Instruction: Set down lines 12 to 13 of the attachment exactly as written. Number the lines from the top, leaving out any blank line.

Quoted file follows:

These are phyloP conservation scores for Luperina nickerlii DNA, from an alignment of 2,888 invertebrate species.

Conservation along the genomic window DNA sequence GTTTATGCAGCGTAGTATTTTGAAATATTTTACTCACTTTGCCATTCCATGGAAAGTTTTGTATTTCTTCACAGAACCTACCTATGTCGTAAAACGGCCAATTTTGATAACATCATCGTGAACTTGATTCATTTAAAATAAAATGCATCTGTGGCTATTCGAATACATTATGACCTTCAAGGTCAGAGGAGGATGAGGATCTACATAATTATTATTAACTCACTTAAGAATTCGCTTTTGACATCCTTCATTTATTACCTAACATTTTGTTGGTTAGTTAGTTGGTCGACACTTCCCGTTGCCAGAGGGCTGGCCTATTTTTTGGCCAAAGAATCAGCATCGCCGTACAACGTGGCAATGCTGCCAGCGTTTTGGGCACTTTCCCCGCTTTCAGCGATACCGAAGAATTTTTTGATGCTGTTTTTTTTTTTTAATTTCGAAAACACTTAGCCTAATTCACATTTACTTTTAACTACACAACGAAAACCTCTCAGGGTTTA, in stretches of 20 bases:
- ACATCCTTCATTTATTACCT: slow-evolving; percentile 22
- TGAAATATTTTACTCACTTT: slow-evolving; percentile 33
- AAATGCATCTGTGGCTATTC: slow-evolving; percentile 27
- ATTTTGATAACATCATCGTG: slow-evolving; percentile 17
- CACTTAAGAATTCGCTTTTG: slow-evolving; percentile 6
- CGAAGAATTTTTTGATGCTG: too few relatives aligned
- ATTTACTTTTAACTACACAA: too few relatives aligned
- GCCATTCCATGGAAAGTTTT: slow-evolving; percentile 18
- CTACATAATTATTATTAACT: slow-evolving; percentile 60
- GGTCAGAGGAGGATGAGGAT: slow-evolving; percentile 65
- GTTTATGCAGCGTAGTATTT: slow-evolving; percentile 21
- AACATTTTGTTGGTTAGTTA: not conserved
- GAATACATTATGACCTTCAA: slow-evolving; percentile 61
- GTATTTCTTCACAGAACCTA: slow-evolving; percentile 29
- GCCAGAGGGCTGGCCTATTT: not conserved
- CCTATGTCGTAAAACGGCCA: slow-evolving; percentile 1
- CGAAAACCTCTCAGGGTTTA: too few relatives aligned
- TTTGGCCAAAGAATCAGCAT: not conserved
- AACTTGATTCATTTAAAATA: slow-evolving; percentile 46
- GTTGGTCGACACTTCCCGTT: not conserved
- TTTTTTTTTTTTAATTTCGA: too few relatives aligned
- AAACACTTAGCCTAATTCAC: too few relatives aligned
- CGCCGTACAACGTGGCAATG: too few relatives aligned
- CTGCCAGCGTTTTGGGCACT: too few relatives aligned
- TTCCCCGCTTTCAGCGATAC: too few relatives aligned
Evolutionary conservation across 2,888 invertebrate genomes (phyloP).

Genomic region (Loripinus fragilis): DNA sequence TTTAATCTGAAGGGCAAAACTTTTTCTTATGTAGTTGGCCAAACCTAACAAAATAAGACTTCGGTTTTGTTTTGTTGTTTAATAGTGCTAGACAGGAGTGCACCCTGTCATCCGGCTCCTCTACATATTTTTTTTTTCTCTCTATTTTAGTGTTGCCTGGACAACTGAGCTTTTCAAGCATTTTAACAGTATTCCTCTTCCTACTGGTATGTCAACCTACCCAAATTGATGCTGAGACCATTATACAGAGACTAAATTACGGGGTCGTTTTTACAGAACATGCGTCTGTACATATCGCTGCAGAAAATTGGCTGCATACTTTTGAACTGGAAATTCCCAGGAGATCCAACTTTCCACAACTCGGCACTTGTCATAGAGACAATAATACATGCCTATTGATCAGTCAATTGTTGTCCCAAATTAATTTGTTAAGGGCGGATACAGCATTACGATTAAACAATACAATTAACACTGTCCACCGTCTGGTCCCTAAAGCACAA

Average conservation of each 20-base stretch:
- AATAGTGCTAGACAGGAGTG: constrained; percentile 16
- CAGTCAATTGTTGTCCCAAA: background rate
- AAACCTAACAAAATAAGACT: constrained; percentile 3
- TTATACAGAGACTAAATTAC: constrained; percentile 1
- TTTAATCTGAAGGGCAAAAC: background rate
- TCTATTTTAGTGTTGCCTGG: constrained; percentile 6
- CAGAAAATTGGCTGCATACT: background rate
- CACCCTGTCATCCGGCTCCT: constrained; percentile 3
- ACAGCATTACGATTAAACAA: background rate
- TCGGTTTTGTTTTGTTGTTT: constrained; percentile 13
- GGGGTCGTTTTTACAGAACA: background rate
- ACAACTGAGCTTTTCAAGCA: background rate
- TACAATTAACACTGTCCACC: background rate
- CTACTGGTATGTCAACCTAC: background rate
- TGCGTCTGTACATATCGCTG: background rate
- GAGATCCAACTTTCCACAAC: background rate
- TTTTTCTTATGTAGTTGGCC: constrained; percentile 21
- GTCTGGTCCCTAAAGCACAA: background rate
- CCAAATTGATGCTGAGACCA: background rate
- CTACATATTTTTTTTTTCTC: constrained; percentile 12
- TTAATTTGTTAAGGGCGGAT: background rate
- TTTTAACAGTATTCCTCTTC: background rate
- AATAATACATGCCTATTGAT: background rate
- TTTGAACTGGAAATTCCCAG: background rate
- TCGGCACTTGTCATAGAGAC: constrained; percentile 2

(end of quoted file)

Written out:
- GGTCAGAGGAGGATGAGGAT: slow-evolving; percentile 65
- GTTTATGCAGCGTAGTATTT: slow-evolving; percentile 21